That brings us to the final year of the Garnett era in Boston. It was a year full of lofty expectations. The Celtics added the likes of Jason Terry, Courtney Lee and company and were getting Green and Wilcox back from heart surgery.

After an up-and-down first couple of months, any title aspirations the Celtics had were cut down in late January when Rondo tore his ACL during a game against the Atlanta Hawks. Days later, rookie Jared Sullinger was forced to undergo back surgery. Then, a couple of weeks later, Leandro Barbosa, Rondo's backup, tore his own ACL.

The C's lost three key pieces in what seemed like the blink of an eye.

As if that weren't bad enough, KG battled ankle bone spurs and a hip pointer during the playoffs, and Boston was ousted in the first round for the only time during the Garnett era.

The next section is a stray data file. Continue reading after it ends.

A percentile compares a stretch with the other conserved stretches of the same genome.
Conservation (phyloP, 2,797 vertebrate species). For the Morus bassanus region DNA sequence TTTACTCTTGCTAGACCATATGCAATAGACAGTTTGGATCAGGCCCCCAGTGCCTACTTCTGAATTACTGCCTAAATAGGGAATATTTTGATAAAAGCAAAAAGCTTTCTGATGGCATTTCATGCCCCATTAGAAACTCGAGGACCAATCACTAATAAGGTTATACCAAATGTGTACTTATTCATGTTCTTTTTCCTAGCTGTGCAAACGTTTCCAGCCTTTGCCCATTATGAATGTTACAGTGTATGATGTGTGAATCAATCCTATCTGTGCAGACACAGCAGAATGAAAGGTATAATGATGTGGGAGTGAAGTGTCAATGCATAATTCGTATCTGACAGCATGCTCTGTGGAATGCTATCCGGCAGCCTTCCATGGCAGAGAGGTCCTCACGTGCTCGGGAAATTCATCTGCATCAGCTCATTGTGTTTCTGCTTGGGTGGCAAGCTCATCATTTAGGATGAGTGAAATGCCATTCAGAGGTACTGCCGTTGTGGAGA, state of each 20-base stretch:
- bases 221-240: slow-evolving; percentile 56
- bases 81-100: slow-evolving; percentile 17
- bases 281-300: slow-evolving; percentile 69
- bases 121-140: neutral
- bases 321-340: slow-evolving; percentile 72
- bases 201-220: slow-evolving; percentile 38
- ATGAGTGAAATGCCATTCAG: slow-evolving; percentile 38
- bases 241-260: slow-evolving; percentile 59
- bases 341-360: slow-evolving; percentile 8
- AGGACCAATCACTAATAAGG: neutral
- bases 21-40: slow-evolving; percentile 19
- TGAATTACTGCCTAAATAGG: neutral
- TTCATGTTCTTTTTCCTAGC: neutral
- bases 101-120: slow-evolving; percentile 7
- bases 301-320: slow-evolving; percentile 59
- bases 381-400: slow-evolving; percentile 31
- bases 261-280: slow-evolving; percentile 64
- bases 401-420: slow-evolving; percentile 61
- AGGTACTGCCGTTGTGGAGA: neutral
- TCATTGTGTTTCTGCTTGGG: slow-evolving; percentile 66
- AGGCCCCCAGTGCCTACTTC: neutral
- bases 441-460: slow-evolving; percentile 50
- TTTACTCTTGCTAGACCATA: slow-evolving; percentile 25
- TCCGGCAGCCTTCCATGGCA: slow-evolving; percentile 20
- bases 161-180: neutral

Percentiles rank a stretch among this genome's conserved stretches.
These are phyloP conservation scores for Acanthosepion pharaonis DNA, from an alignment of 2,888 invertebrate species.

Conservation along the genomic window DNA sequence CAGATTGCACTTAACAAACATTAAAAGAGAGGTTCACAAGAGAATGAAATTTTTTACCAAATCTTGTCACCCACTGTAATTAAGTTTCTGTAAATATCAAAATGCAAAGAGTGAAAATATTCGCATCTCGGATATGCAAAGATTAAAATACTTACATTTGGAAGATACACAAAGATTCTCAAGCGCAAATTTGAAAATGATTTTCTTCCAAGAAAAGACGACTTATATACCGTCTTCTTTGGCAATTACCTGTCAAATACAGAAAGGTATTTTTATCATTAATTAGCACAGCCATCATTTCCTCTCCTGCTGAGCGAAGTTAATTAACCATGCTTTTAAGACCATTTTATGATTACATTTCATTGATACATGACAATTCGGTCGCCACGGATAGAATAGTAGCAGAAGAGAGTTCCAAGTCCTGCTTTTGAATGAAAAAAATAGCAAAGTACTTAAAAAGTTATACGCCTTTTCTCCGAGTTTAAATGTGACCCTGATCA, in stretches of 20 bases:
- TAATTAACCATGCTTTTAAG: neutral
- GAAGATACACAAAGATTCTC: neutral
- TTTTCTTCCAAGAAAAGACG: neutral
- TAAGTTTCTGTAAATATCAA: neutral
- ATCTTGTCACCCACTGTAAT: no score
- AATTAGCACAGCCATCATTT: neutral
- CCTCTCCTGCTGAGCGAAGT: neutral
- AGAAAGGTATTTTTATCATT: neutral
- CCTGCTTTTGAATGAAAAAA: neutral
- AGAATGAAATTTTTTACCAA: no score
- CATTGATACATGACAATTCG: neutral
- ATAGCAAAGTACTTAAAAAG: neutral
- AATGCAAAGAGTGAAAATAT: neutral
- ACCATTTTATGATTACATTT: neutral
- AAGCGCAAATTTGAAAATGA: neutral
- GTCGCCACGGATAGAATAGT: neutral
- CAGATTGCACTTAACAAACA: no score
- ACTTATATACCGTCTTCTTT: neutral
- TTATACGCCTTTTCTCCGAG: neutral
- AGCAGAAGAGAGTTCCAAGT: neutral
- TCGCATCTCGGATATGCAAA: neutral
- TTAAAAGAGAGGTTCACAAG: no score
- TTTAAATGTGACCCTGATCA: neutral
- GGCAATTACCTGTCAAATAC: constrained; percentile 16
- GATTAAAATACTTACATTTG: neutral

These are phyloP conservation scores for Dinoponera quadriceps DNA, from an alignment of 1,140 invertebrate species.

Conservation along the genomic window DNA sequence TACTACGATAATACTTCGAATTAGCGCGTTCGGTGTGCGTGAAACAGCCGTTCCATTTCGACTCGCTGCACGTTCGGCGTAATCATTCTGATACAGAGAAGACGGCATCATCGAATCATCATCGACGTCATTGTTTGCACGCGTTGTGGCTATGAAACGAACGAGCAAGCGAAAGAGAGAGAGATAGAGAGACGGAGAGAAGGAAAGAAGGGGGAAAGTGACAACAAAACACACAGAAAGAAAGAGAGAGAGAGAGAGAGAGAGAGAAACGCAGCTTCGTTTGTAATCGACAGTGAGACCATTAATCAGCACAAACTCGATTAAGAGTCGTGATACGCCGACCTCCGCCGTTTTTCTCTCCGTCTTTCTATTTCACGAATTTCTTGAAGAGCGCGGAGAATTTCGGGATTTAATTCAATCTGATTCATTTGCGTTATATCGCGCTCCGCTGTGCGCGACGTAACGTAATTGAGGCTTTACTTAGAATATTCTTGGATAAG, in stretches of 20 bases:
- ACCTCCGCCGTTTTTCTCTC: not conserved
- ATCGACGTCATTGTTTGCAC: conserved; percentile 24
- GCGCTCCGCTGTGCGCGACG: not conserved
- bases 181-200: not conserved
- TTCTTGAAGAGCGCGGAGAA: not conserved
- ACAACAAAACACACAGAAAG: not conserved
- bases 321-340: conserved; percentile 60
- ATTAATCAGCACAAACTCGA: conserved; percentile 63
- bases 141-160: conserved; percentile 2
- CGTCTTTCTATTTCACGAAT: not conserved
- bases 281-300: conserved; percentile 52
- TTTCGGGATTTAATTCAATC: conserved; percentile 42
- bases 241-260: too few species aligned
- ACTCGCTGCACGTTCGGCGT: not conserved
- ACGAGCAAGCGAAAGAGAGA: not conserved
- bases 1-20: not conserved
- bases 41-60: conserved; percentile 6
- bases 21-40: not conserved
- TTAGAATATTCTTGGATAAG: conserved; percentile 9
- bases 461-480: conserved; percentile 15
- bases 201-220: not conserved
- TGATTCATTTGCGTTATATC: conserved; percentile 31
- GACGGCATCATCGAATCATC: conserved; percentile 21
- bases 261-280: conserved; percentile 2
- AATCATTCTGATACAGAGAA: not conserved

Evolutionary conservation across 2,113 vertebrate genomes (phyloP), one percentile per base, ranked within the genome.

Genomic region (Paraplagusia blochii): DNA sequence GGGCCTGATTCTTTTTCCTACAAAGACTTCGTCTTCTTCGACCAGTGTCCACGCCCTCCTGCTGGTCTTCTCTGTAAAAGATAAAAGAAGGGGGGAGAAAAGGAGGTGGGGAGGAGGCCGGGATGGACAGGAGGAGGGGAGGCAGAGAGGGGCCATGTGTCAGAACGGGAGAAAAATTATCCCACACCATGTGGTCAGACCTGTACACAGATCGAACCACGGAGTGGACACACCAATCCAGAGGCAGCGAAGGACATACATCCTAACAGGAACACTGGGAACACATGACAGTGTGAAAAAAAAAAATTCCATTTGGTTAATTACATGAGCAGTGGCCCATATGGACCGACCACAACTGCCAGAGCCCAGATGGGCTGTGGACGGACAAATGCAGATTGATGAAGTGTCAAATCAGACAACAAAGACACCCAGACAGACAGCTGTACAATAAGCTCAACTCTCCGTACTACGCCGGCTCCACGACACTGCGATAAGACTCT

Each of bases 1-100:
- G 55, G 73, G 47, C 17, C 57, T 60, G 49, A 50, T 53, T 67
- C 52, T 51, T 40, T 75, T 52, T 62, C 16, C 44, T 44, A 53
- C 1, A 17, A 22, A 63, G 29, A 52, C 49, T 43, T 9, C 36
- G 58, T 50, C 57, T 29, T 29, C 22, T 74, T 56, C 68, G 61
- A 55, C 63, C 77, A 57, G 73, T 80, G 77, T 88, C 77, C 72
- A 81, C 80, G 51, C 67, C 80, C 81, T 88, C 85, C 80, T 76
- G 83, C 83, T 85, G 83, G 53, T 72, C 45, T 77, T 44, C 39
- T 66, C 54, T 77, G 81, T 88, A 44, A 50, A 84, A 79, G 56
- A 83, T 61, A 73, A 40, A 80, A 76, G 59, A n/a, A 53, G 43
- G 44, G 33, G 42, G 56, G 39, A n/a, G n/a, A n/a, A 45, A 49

And Now, It's Over

Whether it hit you on draft night, on the day the trade became official, or on Thursday afternoon during the Nets' introductory press conference, it's over. A six-year run defined by impregnable will and an unbreakable heart is in the books.

It was a spectacular six years, no doubt, but now that the dust has all settled, you can't help but look back at this past era of Celtics basketball and think that it should have resulted in at least two championships, and a legitimate argument can be made that Boston would have three-peated had it not been for injuries.

Now again, injuries are a part of the game, and it's silly to expect a team to remain completely healthy for six consecutive years. On that same token, however, it seems equally silly to anticipate debilitating injuries for five straight seasons.

Yet that was what the C's were forced to endure.

There is absolutely no doubt that the years from 2007-08 through 2012-13 should be looked at by those Celtics and their fans with pride, knowing they gave every ounce of what they had.

Because of that, this era will never be forgotten.

But it could have been more. So much more.